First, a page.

SMHS Opens Its Bicentennial Lecture Series with a Discussion on Heart Health

A panel of six leading GW cardiologists discuss “Staying Heart Healthy.”

February 20, 2024

SMHS panel on heart health for the school's bicentennial.

From left: SMHS Dean Barbara Bass with GW cardiologists William Borden, Ramesh Mazhari, Christian Nagy, Andrew Choi, Cynthia Tracy and Gurusher Panjrath. (William Atkins/GW Today)

Despite decades of research detailing risk factors and straightforward tactics people can use to protect themselves, heart disease remains the leading cause of death in the United States for men and women in multiple age groups and across all racial and ethnic groups.

Those statistics led the George Washington University School of Medicine and Health Sciences (SMHS) to choose Staying Heart Healthy as the inaugural topic for the school’s Bicentennial Lecture Series, highlighting the clinical programs, research initiatives and novel medical education efforts of GW’s academic medical enterprise.

Over the past 50 years, health care has witnessed considerable advances in heart health interventions and therapies, said SMHS Dean Barbara L. Bass, RESD ’86, in her introductory remarks.

“We’ve learned a lot about preventive strategies to protect people from developing heart disease in the first place, which is where we really want to be in the arc of understanding this important health condition,” said Bass, who also serves as professor of surgery, Bloedorn Professor of Administrative Medicine, vice president for health affairs and CEO of the GW Medical Faculty Associates (GW MFA).

Leading a panel of six GW cardiologists, William Borden, interim chair of the Department of Medicine, professor of medicine and of health policy at GW SMHS, and the chief quality and population health officer at the GW MFA, discussed ways the public can live heart healthy.

“We have a tremendous set of tools to work with patients, to not only treat disease when it exists, but also prevent it,” Borden told the audience of roughly 300 in person and online attendees. Patients, he said, can play an important role in that health care plan.

Broadly defined, Borden said, cardiovascular disease includes coronary artery disease, heart attacks, strokes and peripheral artery disease. “We think about them together because the risk factors that drive toward these events are the same,” he said.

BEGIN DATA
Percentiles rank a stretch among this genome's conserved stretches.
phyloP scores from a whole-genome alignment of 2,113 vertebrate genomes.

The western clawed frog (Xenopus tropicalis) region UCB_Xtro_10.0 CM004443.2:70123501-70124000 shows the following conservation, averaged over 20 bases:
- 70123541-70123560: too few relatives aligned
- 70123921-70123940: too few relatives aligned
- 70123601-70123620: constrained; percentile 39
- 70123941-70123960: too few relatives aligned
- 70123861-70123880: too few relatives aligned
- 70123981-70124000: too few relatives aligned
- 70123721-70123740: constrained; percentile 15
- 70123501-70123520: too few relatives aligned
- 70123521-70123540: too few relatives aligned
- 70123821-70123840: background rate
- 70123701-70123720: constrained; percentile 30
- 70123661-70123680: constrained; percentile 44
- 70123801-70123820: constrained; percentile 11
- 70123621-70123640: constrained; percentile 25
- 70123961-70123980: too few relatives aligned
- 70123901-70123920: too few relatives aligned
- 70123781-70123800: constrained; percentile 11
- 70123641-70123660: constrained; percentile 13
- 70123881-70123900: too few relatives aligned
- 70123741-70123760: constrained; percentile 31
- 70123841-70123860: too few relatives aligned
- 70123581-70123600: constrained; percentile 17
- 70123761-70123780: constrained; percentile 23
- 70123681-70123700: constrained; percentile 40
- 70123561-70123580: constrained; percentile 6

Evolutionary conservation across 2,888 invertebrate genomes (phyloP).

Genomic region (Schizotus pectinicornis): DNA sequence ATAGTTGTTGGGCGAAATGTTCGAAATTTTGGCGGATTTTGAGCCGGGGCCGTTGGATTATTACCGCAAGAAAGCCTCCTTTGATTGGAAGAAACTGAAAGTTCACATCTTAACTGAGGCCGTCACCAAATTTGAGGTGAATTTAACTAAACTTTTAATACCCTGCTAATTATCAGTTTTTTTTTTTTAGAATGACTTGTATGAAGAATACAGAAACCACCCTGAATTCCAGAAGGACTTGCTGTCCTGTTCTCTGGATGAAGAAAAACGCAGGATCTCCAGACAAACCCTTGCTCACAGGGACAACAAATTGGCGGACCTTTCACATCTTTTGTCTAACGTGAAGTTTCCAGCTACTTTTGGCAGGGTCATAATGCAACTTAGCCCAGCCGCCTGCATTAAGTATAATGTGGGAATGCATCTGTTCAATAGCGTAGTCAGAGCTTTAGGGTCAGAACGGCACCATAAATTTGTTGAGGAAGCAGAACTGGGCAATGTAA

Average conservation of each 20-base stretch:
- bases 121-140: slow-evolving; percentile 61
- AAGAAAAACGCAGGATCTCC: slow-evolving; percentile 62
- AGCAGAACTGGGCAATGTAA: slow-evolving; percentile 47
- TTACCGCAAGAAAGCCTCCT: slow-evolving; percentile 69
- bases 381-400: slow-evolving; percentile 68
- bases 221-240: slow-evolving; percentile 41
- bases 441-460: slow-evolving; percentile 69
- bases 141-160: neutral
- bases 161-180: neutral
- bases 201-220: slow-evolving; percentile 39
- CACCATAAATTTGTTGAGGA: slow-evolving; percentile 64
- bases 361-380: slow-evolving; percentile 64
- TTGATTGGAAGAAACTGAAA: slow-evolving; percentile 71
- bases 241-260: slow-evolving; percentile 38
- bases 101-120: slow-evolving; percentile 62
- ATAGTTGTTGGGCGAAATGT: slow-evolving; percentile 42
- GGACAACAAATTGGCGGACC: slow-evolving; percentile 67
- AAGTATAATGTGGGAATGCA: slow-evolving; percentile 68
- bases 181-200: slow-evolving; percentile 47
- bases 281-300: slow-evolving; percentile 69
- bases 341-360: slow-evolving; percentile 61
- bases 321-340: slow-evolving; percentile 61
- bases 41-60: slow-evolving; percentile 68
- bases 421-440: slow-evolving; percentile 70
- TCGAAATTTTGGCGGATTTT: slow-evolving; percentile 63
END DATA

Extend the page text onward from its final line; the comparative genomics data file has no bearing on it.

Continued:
'Life’s Simple Seven'

The American Heart Association developed “Life’s Simple Seven,” basic tips to reduce one’s risk for heart disease—don’t smoke, eat right, exercise, lose weight, control your blood pressure, control your cholesterol and control your blood sugar.

Know your numbers, Borden added—body mass index, blood pressure, cholesterol, blood sugar levels. “Once you have those components…you can really take steps to reduce your risk…,” he said. “You’re really covering the landscape of preventing cardiovascular disease.”

Picking up on the preventative health theme, Gurusher Panjrath, professor of medicine at SMHS, director of the Heart Failure and Mechanical Circulatory Support Program, the Infiltrative Cardiomyopathy Program, and the GW Heart and Vascular Institute, stressed attention to diet and exercise.

“Diet has had a long connection with chronic diseases,” Panjrath said. “We know that a majority of Americans know it, unfortunately, 90% of us are still lacking in the proper nutritional health.”

Dating back to 1961, the American Heart Association began focusing on the effects of diet simple food-group recommendations they hoped the public would incorporate into their daily lives.

“The key to eating is keeping it simple, going back to the basics. You don't have to go read every calorie on every component,” he said, adding, that is where patients often get bogged down in the details and fail to achieve their goals.

Women’s heart health

Ramesh Mazhari, MSHS ’14, RESD ’06, professor of medicine at SMHS, and an interventional cardiologist specializing in management of patients with coronary disease, peripheral vascular disease and valvular heart disease, turned the discussion to an often overlooked aspect of women’s health, cardiovascular health.

“Heart disease is the number one cause of mortality in women,” she said. “A third of all deaths among women are caused by cardiovascular disease.”

Equally alarming, she continued, is that the mortality from cardiovascular disease in younger women is on the rise. More women under the age of 50 are dying from cardiovascular disease, she explained, pointing to a knowledge gap among both patients and physicians as a potential cause.

“Early symptoms of heart attack in women are not easily recognized by the patients or their caregivers,” explained Mazhari. The iconic “Hollywood heart attack,” where a patient collapses with crushing chest pain is less common among women. It’s not unusual, she continued, for women having a cardiac event to experience just chest tightness, heartburn, indigestion or arm or jaw pain. “Especially in younger women, these symptoms are under-recognized.”